Improving Amar'e Stoudemire a big positive for Knicks

Amar'e Stoudemire reacts after scoring during a game

Amar'e Stoudemire reacts after scoring during a game against the Milwaukee Bucks. (Feb. 1, 2013) (Credit: Kathleen Malone-Van Dyke)

The Heat made sure Mike Woodson won't coach the East All-Star team. But the Knicks and Heat could compete for bigger things later.

Miami's win over Toronto Sunday made the Heat's Erik Spoelstra the East All-Star coach. Had the defending champs lost, Woodson would have been headed to Houston for the Feb. 17 game.

Woodson said it would have been "a great achievement for me," but he has his sights on coaching in bigger events than the All-Star Game. He believes the Knicks are a legitimate championship contender.

"I'm very pleased where we are as a ballclub," Woodson said. "I honestly thought when we assembled this team, we could put ourselves in position to win our division and be at the top in the East. There was no doubt in my mind in terms of if we stayed healthy, we would give ourselves a legitimate shot to compete."

Despite not having their top 10 players for even one game, the Knicks are 30-15 and have been at or near the top of the conference all season. And they're getting healthier, deeper and better, especially with Amar'e Stoudemire becoming a force off the bench and in the post.

Stoudemire was 10-for-10 and scored 21 points in Saturday's 39-point rout of the Kings. It was his second perfect night in three games; he shot 7-for-7 in Wednesday's win over Orlando.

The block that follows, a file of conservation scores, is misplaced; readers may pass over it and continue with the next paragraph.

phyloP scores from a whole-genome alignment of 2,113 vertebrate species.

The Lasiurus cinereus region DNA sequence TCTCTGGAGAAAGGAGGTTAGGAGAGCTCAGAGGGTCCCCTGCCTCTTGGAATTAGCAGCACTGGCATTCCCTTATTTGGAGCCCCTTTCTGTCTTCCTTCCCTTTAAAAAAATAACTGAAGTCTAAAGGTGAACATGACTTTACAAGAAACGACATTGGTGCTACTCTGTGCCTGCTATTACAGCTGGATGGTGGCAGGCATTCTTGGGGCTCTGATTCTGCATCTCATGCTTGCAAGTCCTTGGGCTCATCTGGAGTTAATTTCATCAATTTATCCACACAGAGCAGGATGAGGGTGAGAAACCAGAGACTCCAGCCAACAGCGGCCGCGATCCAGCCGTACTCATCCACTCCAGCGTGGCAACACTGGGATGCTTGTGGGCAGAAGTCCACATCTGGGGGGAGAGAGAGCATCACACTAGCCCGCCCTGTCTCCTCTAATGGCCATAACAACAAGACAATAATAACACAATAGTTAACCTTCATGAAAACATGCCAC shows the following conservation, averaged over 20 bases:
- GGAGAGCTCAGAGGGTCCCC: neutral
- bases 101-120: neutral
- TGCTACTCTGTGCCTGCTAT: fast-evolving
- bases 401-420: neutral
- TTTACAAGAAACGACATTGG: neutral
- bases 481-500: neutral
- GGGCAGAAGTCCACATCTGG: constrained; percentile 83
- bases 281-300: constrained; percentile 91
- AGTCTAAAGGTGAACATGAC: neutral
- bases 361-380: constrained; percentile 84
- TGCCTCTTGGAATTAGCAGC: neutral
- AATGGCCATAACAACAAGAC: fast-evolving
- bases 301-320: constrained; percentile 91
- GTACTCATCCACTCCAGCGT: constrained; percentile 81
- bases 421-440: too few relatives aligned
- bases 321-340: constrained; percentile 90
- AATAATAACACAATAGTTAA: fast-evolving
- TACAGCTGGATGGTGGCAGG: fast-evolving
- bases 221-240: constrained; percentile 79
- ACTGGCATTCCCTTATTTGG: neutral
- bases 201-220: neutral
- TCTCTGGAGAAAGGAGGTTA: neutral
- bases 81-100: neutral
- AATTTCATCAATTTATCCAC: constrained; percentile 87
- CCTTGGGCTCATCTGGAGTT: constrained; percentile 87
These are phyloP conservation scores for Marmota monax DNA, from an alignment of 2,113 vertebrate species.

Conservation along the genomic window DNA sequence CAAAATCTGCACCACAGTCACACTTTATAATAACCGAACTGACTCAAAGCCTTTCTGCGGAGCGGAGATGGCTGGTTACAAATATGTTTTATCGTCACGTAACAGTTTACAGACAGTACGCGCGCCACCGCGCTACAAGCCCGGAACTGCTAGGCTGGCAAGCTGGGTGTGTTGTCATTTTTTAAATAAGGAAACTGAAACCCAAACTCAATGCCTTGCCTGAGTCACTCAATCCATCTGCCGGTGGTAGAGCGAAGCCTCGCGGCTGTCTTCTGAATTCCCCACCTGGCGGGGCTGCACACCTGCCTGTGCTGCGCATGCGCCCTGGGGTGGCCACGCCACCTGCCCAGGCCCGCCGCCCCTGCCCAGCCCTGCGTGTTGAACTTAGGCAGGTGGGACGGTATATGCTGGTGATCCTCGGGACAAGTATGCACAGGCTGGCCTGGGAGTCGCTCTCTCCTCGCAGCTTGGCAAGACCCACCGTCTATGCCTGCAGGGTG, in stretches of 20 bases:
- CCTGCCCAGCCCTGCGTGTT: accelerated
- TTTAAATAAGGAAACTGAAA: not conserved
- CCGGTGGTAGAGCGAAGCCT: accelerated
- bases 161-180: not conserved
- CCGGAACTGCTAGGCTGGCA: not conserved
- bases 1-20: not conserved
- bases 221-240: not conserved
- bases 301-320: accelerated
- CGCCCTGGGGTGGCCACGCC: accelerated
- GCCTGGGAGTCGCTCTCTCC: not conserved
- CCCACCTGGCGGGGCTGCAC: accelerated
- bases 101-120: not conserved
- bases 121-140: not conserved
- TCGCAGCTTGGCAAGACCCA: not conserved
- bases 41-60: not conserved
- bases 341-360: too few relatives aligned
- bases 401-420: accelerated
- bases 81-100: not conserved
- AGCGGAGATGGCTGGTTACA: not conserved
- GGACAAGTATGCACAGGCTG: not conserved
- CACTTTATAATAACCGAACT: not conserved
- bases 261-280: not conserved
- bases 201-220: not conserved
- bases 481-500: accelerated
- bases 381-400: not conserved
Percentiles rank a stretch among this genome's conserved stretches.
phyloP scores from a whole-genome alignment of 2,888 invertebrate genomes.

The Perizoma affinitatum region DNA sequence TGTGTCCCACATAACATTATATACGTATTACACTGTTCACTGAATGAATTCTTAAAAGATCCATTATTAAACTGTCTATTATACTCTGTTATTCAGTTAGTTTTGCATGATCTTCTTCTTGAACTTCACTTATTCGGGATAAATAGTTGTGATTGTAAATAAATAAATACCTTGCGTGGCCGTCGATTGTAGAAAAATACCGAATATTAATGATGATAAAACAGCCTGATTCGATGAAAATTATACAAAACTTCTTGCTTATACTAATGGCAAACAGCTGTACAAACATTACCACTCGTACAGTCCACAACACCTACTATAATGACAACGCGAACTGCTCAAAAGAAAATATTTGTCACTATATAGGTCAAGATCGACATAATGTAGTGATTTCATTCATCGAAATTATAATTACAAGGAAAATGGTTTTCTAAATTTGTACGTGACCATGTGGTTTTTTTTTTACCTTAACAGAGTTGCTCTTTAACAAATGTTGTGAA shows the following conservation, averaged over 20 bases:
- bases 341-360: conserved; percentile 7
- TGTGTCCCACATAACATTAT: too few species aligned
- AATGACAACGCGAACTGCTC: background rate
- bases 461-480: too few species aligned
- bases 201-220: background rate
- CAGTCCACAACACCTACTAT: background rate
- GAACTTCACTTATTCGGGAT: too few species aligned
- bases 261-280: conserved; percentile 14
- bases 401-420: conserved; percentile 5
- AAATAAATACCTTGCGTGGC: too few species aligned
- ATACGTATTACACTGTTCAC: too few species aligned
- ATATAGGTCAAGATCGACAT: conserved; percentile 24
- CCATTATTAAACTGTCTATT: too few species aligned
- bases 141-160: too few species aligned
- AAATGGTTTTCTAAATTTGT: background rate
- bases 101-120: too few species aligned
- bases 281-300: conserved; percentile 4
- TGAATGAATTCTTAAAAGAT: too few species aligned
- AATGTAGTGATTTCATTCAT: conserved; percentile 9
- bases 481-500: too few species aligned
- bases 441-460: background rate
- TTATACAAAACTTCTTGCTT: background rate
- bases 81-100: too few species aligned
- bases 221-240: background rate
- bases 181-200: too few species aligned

"Players are having a hard time figuring out how to play me in the post," Stoudemire said. "There are a few moves that they can't guard, so that allows me to have easy baskets."

During the Knicks' four-game winning streak -- which they can extend to five Monday night against the Pistons at the Garden -- Stoudemire has been incredibly productive and efficient. He's averaging 17.5 points in 23.8 minutes and shooting 77.8 percent (28-for-36).

Stoudemire's presence, along with the return of Raymond Felton five games ago, has alleviated some pressure on Carmelo Anthony to score all the time.

Anthony believes Stoudemire will start drawing some double-teams, which will open up the floor and should make the game easier for the rest of the Knicks.

"What he's been able to do down there in the post so far, I think teams are going to start looking at [doubling] a lot more," Anthony said. "Right now, teams just seem like they are just playing him one-on-one. I'm pretty sure he's licking his chops by seeing that. I know I would be. I'd be glad when I don't see a double- team. We're going to him. He's one of our guys we go to when he gets in the game, and we take advantage of it."

Suddenly, no one is wondering about Stoudemire and Anthony coexisting. When both are in the lineup, the Knicks are 9-5 this season and 17-7 since Woodson took over last season.

The questions have turned to why Anthony and Stoudemire aren't playing together more. It's something Woodson said he would do, but it's clear he doesn't plan to start Stoudemire now, if at all.

"You guys seem to be worried about the starting lineup," Woodson said. "I'm not real worried about that. I'm really not. We're winning the way we are right now. I don't see anything wrong with that. I really don't."

The Knicks have won 30 games before the All-Star break for the first time since 1996-97, including two victories over the Heat.

"I've said all along there is not a team we can't beat in this league if we come committed to play for 48 minutes," Woodson said. "I think we've proven that. But we've also proven we can be beat if we're not committed. I'm very excited about how we've played thus far. We've just got to continue the pace."

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